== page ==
A Letter to the Medical Profession

Dear Medical Profession,

I really wish that you all would kindly remember that we non-medical people do not know what you know.

For example, when a person is preparing for surgery (as I am this coming Monday), it’s a good idea to have them speak to one person, not two or three. As you know, prior to surgery the usual prep is to stop taking certain medicines and/or herbal remedies. As you also know, patient records are available in your hospitals, and you can check what meds/herbals the patient is taking.

Why am I bringing this up? Here’s why: I had two people call me and go through my meds. One said to stop taking multi-vitamins. The other said it was all right. One said to stop taking aspirin. The other said it was all right. What is wrong with this picture?

Also when speaking with said patient, please remember that you are dealing with a person who may be fearful about their surgery. Please also remember that they are not familiar with all hospital policies.

I know and appreciate that you are hard-working and good people. I also know that you are often over-burdened with your job. Things happen that are not your fault, yet you get blamed for them. This is not fair; I get it, and I don’t wish to be part of the problem.

All I’m asking is that you please put yourself in the shoes of the patient who is bugging you with questions and concerns. Please know that most of us appreciate all you do, and are grateful for your help.

But when a person is facing surgery, they may just be scared and want reassurance. We are apt to make you repeat things, ask you annoying questions, shout at you when you don’t deserve it, and generally make asses out of ourselves. As you know well, patients are often not patient.

We have watched too many doctor shows where “routine” surgeries go badly. We have talked with people who have had bad experiences at hospitals. We are scared, and we then act like whiny kids because we are scared.

I know that this is a lot to ask of you all. Just please remember that we patients do not what you know, we don’t know how things work in a hospital, we are nervous and a little understanding goes a long way.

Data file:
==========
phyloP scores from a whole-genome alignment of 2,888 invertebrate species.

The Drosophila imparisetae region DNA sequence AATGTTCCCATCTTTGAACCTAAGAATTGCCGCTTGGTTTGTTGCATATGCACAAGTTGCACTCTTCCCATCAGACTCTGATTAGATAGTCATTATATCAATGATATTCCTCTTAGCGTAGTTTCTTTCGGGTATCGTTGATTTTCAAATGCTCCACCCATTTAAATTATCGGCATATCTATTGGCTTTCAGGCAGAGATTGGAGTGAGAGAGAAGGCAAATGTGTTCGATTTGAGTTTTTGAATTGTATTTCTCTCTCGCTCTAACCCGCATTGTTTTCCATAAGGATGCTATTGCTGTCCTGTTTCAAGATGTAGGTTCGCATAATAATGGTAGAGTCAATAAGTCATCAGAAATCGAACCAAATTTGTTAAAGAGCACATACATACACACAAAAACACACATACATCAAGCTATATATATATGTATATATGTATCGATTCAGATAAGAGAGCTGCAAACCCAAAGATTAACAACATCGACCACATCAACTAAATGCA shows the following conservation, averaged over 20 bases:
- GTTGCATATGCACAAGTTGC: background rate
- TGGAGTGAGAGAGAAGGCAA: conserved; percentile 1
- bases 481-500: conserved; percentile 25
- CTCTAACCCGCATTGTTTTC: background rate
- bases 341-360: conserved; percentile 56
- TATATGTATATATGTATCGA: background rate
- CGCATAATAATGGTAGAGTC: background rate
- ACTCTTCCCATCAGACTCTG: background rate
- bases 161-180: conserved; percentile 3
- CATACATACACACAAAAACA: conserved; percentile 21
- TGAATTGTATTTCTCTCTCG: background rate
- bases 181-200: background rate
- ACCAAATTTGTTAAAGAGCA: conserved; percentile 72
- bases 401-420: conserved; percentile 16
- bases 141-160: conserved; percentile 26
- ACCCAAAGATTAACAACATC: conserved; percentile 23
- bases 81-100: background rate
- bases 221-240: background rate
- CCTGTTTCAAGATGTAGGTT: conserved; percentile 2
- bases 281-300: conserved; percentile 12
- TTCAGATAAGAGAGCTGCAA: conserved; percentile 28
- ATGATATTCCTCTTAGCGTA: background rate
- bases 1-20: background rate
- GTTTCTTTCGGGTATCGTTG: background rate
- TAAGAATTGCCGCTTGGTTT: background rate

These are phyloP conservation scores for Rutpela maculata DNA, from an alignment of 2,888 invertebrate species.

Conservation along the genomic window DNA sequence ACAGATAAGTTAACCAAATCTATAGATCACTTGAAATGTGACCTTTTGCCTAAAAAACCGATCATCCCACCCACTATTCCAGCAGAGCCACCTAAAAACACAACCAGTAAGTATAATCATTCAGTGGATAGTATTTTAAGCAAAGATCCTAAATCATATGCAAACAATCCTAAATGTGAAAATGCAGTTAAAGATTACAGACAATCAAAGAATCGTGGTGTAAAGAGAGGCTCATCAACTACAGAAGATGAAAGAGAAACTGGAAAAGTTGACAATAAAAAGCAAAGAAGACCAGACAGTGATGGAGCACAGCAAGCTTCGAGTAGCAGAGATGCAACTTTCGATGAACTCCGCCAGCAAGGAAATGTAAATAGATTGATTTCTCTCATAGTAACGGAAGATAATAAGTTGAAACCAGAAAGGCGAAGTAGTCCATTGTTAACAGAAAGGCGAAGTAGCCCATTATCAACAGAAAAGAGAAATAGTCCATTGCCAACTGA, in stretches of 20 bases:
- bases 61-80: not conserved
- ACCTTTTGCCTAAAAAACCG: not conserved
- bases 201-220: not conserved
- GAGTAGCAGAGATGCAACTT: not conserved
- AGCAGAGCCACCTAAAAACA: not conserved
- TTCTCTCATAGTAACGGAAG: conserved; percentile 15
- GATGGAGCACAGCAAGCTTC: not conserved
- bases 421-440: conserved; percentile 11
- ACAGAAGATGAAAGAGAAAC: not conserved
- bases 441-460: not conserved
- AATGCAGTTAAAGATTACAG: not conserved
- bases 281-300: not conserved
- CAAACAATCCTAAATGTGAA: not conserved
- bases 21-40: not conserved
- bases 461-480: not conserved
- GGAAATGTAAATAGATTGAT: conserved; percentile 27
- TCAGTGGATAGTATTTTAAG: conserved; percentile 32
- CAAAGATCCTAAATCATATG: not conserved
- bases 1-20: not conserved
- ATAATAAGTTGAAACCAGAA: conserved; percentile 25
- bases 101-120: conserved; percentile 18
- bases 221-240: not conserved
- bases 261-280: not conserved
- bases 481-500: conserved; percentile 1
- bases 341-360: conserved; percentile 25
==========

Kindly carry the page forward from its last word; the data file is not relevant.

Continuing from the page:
Sincerely,

Your patient

 

 

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4 thoughts on “A Letter to the Medical Profession

  1. Jodi says:

    medication reconciliation always seems to be the biggest issue – argh!!! Hope all goes well Monday Jane. I sure will be thinking of you!

  2. lulujbf7 says:

    Thank you so much, Jodi!

  3. Alison Jolda says:

    Omg….. this was so well written. I would like to share this with some friends eventually if you don’t mind. I totally agree with everything you said. Some professionals tend to forget that the rest of us have no clue as to what is going to happen or how or even when. I find it extremely frustrating when you get two different answers to the same question. ( and you should stop the aspirin because it will increase bleeding…. but I don’t know your dose so check to be sure). Oh wait, you did check!!😜 Do not feel guilty about asking things twice or having things explained so you and Doug understand them. As a healthcare professional (former) we always like patients who are informed. You’d be surprised at how many people have absolutely no clue about what meds they take or why they take them. And follow up. ……don’t even get me started. So good luck on Monday. I will be on a van returning to San Salvador from Antigua where we are for the weekend so will spend some of that time praying for you . We return home on the 18th and I’ll be in touch. Love you, Lissa

  4. lulujbf7 says:

    Thanks so much, Lissa! Yes, please do share this message. I really think that the medical profession really does want informed patients, but they don’t always have the time to do all they are required to do; I can’t even imagine the stress!

    Thanks for your prayers! Be safe on your way home.

    Love,

    Jane

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